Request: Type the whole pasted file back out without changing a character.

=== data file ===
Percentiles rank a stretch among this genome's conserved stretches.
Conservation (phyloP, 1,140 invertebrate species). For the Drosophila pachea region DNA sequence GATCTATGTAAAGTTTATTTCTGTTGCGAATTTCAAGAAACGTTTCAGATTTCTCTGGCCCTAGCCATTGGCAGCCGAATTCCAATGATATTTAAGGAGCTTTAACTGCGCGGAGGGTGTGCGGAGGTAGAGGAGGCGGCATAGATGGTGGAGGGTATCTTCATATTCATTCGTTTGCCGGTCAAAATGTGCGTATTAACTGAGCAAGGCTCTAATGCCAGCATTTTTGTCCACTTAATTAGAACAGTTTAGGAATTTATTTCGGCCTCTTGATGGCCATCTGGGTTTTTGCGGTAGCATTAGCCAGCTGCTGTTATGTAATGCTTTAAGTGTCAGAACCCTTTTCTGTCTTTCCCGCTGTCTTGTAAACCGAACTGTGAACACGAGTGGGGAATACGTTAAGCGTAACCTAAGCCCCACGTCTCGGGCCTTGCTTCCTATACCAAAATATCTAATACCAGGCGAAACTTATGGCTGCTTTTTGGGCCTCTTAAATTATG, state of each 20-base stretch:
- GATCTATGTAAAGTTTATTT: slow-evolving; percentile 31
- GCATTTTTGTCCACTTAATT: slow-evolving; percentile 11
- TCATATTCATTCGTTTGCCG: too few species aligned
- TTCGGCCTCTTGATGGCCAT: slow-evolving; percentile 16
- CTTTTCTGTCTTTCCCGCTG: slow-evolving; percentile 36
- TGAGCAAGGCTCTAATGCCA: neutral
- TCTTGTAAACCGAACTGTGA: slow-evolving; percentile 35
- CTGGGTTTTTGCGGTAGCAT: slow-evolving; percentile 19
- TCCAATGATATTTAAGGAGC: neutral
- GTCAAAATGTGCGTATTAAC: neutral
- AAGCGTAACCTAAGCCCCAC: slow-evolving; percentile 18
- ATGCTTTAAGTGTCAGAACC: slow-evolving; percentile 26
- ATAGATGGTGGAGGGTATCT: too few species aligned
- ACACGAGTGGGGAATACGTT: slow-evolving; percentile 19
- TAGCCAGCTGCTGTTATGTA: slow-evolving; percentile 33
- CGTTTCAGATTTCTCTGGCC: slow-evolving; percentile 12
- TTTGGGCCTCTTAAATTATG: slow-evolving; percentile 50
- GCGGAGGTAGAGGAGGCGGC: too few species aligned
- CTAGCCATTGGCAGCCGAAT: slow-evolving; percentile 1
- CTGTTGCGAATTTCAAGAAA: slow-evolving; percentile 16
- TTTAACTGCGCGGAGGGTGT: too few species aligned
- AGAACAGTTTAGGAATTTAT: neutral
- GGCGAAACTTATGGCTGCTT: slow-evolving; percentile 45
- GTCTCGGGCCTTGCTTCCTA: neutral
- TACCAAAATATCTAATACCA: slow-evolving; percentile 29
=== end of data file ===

Percentiles rank a stretch among this genome's conserved stretches.
Conservation (phyloP, 1,140 invertebrate species). For the Drosophila pachea region DNA sequence GATCTATGTAAAGTTTATTTCTGTTGCGAATTTCAAGAAACGTTTCAGATTTCTCTGGCCCTAGCCATTGGCAGCCGAATTCCAATGATATTTAAGGAGCTTTAACTGCGCGGAGGGTGTGCGGAGGTAGAGGAGGCGGCATAGATGGTGGAGGGTATCTTCATATTCATTCGTTTGCCGGTCAAAATGTGCGTATTAACTGAGCAAGGCTCTAATGCCAGCATTTTTGTCCACTTAATTAGAACAGTTTAGGAATTTATTTCGGCCTCTTGATGGCCATCTGGGTTTTTGCGGTAGCATTAGCCAGCTGCTGTTATGTAATGCTTTAAGTGTCAGAACCCTTTTCTGTCTTTCCCGCTGTCTTGTAAACCGAACTGTGAACACGAGTGGGGAATACGTTAAGCGTAACCTAAGCCCCACGTCTCGGGCCTTGCTTCCTATACCAAAATATCTAATACCAGGCGAAACTTATGGCTGCTTTTTGGGCCTCTTAAATTATG, state of each 20-base stretch:
- GATCTATGTAAAGTTTATTT: slow-evolving; percentile 31
- GCATTTTTGTCCACTTAATT: slow-evolving; percentile 11
- TCATATTCATTCGTTTGCCG: too few species aligned
- TTCGGCCTCTTGATGGCCAT: slow-evolving; percentile 16
- CTTTTCTGTCTTTCCCGCTG: slow-evolving; percentile 36
- TGAGCAAGGCTCTAATGCCA: neutral
- TCTTGTAAACCGAACTGTGA: slow-evolving; percentile 35
- CTGGGTTTTTGCGGTAGCAT: slow-evolving; percentile 19
- TCCAATGATATTTAAGGAGC: neutral
- GTCAAAATGTGCGTATTAAC: neutral
- AAGCGTAACCTAAGCCCCAC: slow-evolving; percentile 18
- ATGCTTTAAGTGTCAGAACC: slow-evolving; percentile 26
- ATAGATGGTGGAGGGTATCT: too few species aligned
- ACACGAGTGGGGAATACGTT: slow-evolving; percentile 19
- TAGCCAGCTGCTGTTATGTA: slow-evolving; percentile 33
- CGTTTCAGATTTCTCTGGCC: slow-evolving; percentile 12
- TTTGGGCCTCTTAAATTATG: slow-evolving; percentile 50
- GCGGAGGTAGAGGAGGCGGC: too few species aligned
- CTAGCCATTGGCAGCCGAAT: slow-evolving; percentile 1
- CTGTTGCGAATTTCAAGAAA: slow-evolving; percentile 16
- TTTAACTGCGCGGAGGGTGT: too few species aligned
- AGAACAGTTTAGGAATTTAT: neutral
- GGCGAAACTTATGGCTGCTT: slow-evolving; percentile 45
- GTCTCGGGCCTTGCTTCCTA: neutral
- TACCAAAATATCTAATACCA: slow-evolving; percentile 29